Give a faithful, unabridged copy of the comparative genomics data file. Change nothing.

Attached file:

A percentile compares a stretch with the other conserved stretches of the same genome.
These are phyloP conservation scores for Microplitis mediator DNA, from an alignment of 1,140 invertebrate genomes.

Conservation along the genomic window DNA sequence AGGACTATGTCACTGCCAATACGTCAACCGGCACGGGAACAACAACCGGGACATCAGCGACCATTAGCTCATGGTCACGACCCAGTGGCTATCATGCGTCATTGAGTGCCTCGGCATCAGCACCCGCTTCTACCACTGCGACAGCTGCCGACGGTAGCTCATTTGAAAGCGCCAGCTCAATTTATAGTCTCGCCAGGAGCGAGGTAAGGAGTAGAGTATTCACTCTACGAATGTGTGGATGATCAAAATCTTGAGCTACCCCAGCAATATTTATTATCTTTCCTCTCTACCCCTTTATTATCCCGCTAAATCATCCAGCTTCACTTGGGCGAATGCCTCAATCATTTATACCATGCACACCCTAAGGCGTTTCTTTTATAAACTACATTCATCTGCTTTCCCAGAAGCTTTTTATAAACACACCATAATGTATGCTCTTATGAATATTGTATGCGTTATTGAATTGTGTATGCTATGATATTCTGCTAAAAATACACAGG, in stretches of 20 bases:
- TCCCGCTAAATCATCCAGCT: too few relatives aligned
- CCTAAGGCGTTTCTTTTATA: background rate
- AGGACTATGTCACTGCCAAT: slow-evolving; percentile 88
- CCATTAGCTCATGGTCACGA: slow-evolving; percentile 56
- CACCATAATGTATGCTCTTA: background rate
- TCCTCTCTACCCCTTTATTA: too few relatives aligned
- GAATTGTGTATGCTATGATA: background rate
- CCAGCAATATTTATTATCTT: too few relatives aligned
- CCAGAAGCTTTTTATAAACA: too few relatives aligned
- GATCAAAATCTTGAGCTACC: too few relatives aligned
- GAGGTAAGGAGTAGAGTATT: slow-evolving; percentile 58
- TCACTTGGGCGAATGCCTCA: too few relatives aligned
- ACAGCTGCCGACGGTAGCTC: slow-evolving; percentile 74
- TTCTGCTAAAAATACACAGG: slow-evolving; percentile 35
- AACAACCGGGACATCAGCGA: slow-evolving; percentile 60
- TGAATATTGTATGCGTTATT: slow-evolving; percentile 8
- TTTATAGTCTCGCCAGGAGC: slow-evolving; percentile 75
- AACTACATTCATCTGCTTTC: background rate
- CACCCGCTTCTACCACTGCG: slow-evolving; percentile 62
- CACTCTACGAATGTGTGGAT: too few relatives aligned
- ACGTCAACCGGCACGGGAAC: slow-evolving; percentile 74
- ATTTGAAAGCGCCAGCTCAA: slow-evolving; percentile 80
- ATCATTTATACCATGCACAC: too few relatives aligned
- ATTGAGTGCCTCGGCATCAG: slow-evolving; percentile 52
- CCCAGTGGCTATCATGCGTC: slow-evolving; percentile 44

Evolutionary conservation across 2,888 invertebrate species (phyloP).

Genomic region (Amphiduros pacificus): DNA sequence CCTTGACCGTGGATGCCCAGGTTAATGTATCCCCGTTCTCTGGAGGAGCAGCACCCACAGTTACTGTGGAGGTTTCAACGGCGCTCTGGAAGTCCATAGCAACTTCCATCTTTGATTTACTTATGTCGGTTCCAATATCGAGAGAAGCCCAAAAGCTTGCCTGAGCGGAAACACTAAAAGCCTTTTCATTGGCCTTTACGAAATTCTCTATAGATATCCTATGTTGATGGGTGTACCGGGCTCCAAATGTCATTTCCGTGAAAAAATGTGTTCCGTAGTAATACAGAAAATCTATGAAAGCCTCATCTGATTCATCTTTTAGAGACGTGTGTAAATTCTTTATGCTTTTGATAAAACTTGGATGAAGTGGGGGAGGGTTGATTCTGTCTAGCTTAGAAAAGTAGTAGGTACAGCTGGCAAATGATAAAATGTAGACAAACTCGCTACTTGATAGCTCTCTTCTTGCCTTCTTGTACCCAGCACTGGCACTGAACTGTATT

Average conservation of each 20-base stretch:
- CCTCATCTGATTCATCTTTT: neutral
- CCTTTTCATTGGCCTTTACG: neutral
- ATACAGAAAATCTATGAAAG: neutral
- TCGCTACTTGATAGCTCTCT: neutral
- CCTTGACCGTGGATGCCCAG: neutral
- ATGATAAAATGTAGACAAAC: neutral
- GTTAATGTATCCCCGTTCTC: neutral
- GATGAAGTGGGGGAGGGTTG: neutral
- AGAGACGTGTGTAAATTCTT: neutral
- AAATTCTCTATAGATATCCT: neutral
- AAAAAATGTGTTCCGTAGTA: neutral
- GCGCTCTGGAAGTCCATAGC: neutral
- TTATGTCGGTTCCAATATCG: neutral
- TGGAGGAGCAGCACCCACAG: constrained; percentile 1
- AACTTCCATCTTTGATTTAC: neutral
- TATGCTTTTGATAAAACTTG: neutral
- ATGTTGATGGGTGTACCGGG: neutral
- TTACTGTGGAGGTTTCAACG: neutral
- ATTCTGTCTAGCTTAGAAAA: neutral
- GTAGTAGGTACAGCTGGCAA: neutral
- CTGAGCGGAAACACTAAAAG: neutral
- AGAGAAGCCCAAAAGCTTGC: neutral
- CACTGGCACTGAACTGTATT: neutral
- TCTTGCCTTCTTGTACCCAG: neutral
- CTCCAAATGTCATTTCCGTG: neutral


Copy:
A percentile compares a stretch with the other conserved stretches of the same genome.
These are phyloP conservation scores for Microplitis mediator DNA, from an alignment of 1,140 invertebrate genomes.

Conservation along the genomic window DNA sequence AGGACTATGTCACTGCCAATACGTCAACCGGCACGGGAACAACAACCGGGACATCAGCGACCATTAGCTCATGGTCACGACCCAGTGGCTATCATGCGTCATTGAGTGCCTCGGCATCAGCACCCGCTTCTACCACTGCGACAGCTGCCGACGGTAGCTCATTTGAAAGCGCCAGCTCAATTTATAGTCTCGCCAGGAGCGAGGTAAGGAGTAGAGTATTCACTCTACGAATGTGTGGATGATCAAAATCTTGAGCTACCCCAGCAATATTTATTATCTTTCCTCTCTACCCCTTTATTATCCCGCTAAATCATCCAGCTTCACTTGGGCGAATGCCTCAATCATTTATACCATGCACACCCTAAGGCGTTTCTTTTATAAACTACATTCATCTGCTTTCCCAGAAGCTTTTTATAAACACACCATAATGTATGCTCTTATGAATATTGTATGCGTTATTGAATTGTGTATGCTATGATATTCTGCTAAAAATACACAGG, in stretches of 20 bases:
- TCCCGCTAAATCATCCAGCT: too few relatives aligned
- CCTAAGGCGTTTCTTTTATA: background rate
- AGGACTATGTCACTGCCAAT: slow-evolving; percentile 88
- CCATTAGCTCATGGTCACGA: slow-evolving; percentile 56
- CACCATAATGTATGCTCTTA: background rate
- TCCTCTCTACCCCTTTATTA: too few relatives aligned
- GAATTGTGTATGCTATGATA: background rate
- CCAGCAATATTTATTATCTT: too few relatives aligned
- CCAGAAGCTTTTTATAAACA: too few relatives aligned
- GATCAAAATCTTGAGCTACC: too few relatives aligned
- GAGGTAAGGAGTAGAGTATT: slow-evolving; percentile 58
- TCACTTGGGCGAATGCCTCA: too few relatives aligned
- ACAGCTGCCGACGGTAGCTC: slow-evolving; percentile 74
- TTCTGCTAAAAATACACAGG: slow-evolving; percentile 35
- AACAACCGGGACATCAGCGA: slow-evolving; percentile 60
- TGAATATTGTATGCGTTATT: slow-evolving; percentile 8
- TTTATAGTCTCGCCAGGAGC: slow-evolving; percentile 75
- AACTACATTCATCTGCTTTC: background rate
- CACCCGCTTCTACCACTGCG: slow-evolving; percentile 62
- CACTCTACGAATGTGTGGAT: too few relatives aligned
- ACGTCAACCGGCACGGGAAC: slow-evolving; percentile 74
- ATTTGAAAGCGCCAGCTCAA: slow-evolving; percentile 80
- ATCATTTATACCATGCACAC: too few relatives aligned
- ATTGAGTGCCTCGGCATCAG: slow-evolving; percentile 52
- CCCAGTGGCTATCATGCGTC: slow-evolving; percentile 44

Evolutionary conservation across 2,888 invertebrate species (phyloP).

Genomic region (Amphiduros pacificus): DNA sequence CCTTGACCGTGGATGCCCAGGTTAATGTATCCCCGTTCTCTGGAGGAGCAGCACCCACAGTTACTGTGGAGGTTTCAACGGCGCTCTGGAAGTCCATAGCAACTTCCATCTTTGATTTACTTATGTCGGTTCCAATATCGAGAGAAGCCCAAAAGCTTGCCTGAGCGGAAACACTAAAAGCCTTTTCATTGGCCTTTACGAAATTCTCTATAGATATCCTATGTTGATGGGTGTACCGGGCTCCAAATGTCATTTCCGTGAAAAAATGTGTTCCGTAGTAATACAGAAAATCTATGAAAGCCTCATCTGATTCATCTTTTAGAGACGTGTGTAAATTCTTTATGCTTTTGATAAAACTTGGATGAAGTGGGGGAGGGTTGATTCTGTCTAGCTTAGAAAAGTAGTAGGTACAGCTGGCAAATGATAAAATGTAGACAAACTCGCTACTTGATAGCTCTCTTCTTGCCTTCTTGTACCCAGCACTGGCACTGAACTGTATT

Average conservation of each 20-base stretch:
- CCTCATCTGATTCATCTTTT: neutral
- CCTTTTCATTGGCCTTTACG: neutral
- ATACAGAAAATCTATGAAAG: neutral
- TCGCTACTTGATAGCTCTCT: neutral
- CCTTGACCGTGGATGCCCAG: neutral
- ATGATAAAATGTAGACAAAC: neutral
- GTTAATGTATCCCCGTTCTC: neutral
- GATGAAGTGGGGGAGGGTTG: neutral
- AGAGACGTGTGTAAATTCTT: neutral
- AAATTCTCTATAGATATCCT: neutral
- AAAAAATGTGTTCCGTAGTA: neutral
- GCGCTCTGGAAGTCCATAGC: neutral
- TTATGTCGGTTCCAATATCG: neutral
- TGGAGGAGCAGCACCCACAG: constrained; percentile 1
- AACTTCCATCTTTGATTTAC: neutral
- TATGCTTTTGATAAAACTTG: neutral
- ATGTTGATGGGTGTACCGGG: neutral
- TTACTGTGGAGGTTTCAACG: neutral
- ATTCTGTCTAGCTTAGAAAA: neutral
- GTAGTAGGTACAGCTGGCAA: neutral
- CTGAGCGGAAACACTAAAAG: neutral
- AGAGAAGCCCAAAAGCTTGC: neutral
- CACTGGCACTGAACTGTATT: neutral
- TCTTGCCTTCTTGTACCCAG: neutral
- CTCCAAATGTCATTTCCGTG: neutral